It’s known as the “donut hole” – the point at which Medicare’s prescription drug benefits shift a greater percentage of the cost to the individual.
And in the wake of the 9Wants To Know series “Side Effects” – which examined prescription drug costs in the United States – Colorado Medicare patients told 9NEWS they’re in the “donut hole” and reeling from the sky high prices of their medications.
So, what exactly is the “donut hole” and what are its ramifications?
It’s a coverage gap that occurs when someone on Medicare hits a pre-set spending limit on prescription drugs – the number changes each year, but in 2016 it’s $3,310. At that point, a greater percentage of the cost of drugs is shifted to the patient – a gap that exists until either a new year begins or a patient hits the out-of-pocket spending maximum.
Prior to the Affordable Care Act, once a patient reached the Medicare spending limit, prescription drug coverage ran out completely, leaving patients paying 100 percent of the cost for their drugs.
The Affordable Care Act has been chipping away at the donut hole – and the coverage gap should be effectively eliminated by 2020.
Generally speaking, a patient on Medicare pays about 25 percent of the cost of a prescription drug up until the point that he or she hits the $3,310 limit.
From that point on, the patients pay more.
In 2016, for brand name drugs, patients in the donut hole pay 45 percent of the cost, with the manufacturer covering 50 percent, and Medicare covering 5 percent.
For generic drugs, patients pay 58 percent of the cost.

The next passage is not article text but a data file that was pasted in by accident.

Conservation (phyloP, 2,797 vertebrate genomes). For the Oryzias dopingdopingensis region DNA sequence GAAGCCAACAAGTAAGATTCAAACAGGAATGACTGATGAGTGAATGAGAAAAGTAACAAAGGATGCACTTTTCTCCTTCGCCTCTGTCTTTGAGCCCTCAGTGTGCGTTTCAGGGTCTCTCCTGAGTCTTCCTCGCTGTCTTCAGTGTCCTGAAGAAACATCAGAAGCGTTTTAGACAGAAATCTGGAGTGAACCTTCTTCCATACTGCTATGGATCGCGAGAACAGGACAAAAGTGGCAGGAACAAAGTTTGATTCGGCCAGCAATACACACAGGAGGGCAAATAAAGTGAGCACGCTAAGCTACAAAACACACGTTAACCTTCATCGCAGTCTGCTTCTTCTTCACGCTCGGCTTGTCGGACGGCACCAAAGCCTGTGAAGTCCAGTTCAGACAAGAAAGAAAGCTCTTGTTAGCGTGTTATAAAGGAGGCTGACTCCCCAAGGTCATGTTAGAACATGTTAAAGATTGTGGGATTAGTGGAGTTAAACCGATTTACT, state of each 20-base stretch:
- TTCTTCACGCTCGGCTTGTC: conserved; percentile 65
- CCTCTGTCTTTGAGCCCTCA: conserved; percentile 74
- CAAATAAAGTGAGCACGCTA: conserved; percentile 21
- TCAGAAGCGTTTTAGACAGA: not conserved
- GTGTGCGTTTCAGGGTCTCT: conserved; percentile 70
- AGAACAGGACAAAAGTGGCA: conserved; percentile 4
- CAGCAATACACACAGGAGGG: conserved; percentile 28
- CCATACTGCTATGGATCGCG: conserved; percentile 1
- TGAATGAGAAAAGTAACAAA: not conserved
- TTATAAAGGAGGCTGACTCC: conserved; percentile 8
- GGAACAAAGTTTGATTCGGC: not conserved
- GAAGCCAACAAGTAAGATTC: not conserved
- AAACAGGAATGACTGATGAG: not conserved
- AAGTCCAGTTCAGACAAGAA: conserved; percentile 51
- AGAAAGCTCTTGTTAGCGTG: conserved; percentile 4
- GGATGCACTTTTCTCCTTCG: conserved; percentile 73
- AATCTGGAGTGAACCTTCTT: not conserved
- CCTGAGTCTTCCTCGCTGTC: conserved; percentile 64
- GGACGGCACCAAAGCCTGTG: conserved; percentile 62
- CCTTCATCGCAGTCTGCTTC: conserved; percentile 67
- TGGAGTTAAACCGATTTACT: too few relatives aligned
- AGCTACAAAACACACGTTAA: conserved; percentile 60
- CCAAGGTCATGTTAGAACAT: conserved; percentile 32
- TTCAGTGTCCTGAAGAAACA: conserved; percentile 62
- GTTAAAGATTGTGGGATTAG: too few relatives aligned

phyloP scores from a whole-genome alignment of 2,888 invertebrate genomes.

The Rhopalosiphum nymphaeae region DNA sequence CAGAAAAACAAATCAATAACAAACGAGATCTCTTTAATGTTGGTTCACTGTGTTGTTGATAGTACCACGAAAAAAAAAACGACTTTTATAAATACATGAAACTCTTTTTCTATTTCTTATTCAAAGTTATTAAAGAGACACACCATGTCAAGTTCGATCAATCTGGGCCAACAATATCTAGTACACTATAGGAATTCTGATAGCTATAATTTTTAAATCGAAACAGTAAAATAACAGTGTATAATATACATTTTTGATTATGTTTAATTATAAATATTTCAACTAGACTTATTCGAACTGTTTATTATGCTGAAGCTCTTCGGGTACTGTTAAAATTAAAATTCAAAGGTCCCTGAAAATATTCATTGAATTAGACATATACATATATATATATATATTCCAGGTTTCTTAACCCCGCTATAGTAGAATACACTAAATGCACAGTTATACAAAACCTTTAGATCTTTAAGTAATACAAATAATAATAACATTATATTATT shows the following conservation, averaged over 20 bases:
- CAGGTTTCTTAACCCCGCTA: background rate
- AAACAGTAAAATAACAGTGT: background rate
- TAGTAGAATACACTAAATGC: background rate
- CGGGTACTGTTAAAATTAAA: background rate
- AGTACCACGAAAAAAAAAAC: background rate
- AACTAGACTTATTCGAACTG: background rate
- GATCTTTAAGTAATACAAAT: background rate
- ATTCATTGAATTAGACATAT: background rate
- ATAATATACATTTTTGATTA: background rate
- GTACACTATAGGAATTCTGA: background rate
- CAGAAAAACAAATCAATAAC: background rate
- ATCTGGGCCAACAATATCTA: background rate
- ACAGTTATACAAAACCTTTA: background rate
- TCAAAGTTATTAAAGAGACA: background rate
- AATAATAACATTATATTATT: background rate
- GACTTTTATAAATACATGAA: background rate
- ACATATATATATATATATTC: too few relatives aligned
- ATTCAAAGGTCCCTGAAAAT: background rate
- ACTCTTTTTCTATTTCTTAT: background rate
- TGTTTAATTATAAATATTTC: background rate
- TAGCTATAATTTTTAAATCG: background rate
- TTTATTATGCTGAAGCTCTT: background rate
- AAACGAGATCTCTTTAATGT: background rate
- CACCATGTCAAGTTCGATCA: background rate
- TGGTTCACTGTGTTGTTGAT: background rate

The portion patients pay for drugs while in the donut hole will decrease again next year, following trends set by the Affordable Care Act – assuming there are no changes in federal law.
Still, there are plenty of complications.
First, a Medicare drug plan formulary can change at any time, meaning that a prescription drug that was covered last time you filled your prescription may not be covered now. In that case, Medicare would notify the patient that their prescription is no longer covered.
Another complication: drug prices can change anytime – meaning patients, like many in Colorado, face unaffordable drug prices, especially in the donut hole.
Mike Fierberg, spokesman for the Centers for Medicare and Medicaid Services, said Medicare beneficiaries should study all their options for 2017.
“What we recommend is that people do some comparison shopping among the plans that are available, because the prices vary from plan to plan,” Fierberg said. “As you know, pharmacy benefit managers, or PBMs, often negotiate better prices with individual drug manufacturers. They can then pass those savings along to the plans with which they are affiliated. So a given medication is not going to cost the same from one plan to the other.”
Even in the event that drug prices rise, someone on Medicare who has shopped for the least-expensive plan is likely to feel less impact.
“It's a bit like having a system that tells you where am I going to spend the least amount on gasoline next year?” he said. “Well, you can say that station A has the lowest price now, and station B is much higher. But there's no way to say that that's going to be the same thing in the course of the year, because the cost of the of the product is going to change.
“Nevertheless, what usually happens is that the plans that are the lowest now are still going to be the lowest later in the year, because if a pharmaceutical company raises its prices, those prices are going to go up for pretty much all plans.”
Medicare enrollment for 2017 ends at midnight on Dec. 7.
If you want to change your plan, use Medicare.gov or call 1-800-MEDICARE to shop for the best coverage that will give you the lowest estimated out-of-pocket costs.